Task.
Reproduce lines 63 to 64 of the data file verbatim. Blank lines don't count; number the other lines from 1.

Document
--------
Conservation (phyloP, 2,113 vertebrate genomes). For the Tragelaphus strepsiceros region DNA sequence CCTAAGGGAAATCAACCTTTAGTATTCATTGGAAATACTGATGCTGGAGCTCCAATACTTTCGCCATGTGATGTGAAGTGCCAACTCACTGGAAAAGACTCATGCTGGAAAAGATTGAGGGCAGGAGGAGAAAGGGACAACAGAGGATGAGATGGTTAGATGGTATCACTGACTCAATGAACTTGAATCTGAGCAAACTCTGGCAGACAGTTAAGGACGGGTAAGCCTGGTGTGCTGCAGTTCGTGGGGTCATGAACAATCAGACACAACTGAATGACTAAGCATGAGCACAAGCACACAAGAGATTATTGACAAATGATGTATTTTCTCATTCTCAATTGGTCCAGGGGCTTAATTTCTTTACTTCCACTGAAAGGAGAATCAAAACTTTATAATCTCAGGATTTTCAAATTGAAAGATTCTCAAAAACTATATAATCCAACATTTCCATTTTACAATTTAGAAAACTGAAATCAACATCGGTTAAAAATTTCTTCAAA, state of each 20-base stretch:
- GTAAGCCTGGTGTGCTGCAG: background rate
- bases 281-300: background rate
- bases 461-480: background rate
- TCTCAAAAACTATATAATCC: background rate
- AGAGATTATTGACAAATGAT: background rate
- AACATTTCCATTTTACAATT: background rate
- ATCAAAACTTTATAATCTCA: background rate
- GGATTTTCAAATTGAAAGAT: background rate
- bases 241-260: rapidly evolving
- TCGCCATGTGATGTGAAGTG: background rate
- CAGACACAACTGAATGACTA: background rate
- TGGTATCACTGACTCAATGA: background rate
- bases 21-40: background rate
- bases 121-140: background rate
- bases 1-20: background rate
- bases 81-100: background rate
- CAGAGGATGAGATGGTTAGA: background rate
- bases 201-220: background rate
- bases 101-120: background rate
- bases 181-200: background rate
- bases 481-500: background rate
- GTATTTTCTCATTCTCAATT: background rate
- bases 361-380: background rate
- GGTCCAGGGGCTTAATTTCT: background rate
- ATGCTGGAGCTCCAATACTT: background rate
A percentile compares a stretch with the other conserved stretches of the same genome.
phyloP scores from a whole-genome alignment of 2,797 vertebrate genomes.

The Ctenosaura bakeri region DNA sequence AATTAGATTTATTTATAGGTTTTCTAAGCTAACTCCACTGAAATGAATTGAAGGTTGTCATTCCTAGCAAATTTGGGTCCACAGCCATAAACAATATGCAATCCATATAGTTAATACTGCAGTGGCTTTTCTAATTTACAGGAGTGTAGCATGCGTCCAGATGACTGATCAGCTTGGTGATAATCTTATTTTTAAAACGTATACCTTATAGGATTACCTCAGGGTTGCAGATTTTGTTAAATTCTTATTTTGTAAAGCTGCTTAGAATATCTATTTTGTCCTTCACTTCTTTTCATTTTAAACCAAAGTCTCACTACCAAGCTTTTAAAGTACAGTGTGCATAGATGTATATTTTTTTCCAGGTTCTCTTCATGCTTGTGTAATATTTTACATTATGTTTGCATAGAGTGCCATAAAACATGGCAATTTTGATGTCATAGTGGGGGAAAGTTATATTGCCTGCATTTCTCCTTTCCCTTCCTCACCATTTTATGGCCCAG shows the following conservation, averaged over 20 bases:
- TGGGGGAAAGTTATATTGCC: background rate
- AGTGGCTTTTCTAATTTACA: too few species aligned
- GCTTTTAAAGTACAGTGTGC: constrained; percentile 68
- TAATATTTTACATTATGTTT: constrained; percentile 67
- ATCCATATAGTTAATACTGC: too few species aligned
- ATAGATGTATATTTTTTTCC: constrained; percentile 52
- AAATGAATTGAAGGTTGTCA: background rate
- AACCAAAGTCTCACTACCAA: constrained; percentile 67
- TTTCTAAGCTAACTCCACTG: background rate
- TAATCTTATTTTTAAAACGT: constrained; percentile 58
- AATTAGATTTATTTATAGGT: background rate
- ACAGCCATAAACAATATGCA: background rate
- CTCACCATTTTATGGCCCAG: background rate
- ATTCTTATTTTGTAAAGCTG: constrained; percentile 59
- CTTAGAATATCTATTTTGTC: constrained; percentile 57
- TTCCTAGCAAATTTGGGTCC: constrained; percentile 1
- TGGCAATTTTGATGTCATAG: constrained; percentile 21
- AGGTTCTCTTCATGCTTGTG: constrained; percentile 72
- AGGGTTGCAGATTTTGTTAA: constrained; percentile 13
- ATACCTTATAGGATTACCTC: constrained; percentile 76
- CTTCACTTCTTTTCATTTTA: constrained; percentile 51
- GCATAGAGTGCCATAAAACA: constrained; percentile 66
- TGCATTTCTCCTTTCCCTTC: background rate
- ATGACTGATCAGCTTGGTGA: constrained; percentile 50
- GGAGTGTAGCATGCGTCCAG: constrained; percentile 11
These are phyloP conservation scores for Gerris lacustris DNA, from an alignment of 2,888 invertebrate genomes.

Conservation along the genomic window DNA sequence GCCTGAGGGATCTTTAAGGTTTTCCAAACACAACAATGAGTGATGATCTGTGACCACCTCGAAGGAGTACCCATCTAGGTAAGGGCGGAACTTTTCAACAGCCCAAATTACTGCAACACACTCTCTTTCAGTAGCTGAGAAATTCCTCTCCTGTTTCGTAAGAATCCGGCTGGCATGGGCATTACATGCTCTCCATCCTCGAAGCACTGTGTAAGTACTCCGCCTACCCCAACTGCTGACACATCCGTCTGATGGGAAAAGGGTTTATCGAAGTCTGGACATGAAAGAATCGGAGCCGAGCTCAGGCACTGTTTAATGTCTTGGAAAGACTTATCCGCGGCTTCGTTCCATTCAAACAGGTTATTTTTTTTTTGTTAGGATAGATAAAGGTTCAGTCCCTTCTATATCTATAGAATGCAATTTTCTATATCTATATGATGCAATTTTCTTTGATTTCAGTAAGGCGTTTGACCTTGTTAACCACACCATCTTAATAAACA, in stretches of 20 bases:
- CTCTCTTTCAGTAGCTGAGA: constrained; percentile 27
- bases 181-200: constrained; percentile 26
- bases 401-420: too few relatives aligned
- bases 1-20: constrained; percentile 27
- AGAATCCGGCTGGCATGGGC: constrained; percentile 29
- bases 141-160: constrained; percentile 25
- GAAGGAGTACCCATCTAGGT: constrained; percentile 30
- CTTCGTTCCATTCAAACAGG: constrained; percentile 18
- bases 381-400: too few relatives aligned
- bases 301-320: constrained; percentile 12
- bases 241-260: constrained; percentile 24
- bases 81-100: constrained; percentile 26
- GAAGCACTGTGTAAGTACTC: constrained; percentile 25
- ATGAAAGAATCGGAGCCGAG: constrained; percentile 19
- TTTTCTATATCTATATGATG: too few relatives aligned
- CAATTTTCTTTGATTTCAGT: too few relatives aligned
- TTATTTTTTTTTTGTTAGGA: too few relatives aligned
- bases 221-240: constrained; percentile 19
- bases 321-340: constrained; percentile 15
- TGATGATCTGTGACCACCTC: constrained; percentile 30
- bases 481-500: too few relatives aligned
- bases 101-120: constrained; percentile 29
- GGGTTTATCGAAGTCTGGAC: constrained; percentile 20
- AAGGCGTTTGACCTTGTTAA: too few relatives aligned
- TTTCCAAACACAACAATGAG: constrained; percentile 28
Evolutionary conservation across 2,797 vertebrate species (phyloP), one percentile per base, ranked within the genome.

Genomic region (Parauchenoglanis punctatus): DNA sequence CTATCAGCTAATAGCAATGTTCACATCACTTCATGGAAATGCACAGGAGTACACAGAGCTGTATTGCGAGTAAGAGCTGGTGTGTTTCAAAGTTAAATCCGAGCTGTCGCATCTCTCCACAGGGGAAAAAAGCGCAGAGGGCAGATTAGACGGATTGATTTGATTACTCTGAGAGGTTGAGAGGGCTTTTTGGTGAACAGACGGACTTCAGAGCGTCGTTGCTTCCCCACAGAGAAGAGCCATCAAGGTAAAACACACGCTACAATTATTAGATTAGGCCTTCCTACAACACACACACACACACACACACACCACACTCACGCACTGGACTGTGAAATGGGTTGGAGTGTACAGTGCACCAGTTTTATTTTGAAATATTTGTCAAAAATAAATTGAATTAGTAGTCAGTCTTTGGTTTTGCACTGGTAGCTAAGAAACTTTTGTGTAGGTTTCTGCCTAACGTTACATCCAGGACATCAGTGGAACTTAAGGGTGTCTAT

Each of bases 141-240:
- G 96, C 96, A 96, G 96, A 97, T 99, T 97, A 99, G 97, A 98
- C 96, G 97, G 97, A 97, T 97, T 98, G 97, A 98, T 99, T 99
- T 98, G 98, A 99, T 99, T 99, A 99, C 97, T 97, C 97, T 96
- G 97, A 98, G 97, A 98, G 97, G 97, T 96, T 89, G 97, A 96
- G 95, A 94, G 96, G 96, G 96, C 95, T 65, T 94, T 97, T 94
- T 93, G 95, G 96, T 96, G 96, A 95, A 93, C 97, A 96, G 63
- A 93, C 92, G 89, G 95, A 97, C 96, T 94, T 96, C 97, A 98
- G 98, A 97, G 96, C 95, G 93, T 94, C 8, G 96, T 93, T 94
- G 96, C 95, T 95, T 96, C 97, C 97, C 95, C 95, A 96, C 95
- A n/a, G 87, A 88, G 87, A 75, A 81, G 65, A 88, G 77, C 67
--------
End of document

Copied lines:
- GAAGGAGTACCCATCTAGGT: constrained; percentile 30
- CTTCGTTCCATTCAAACAGG: constrained; percentile 18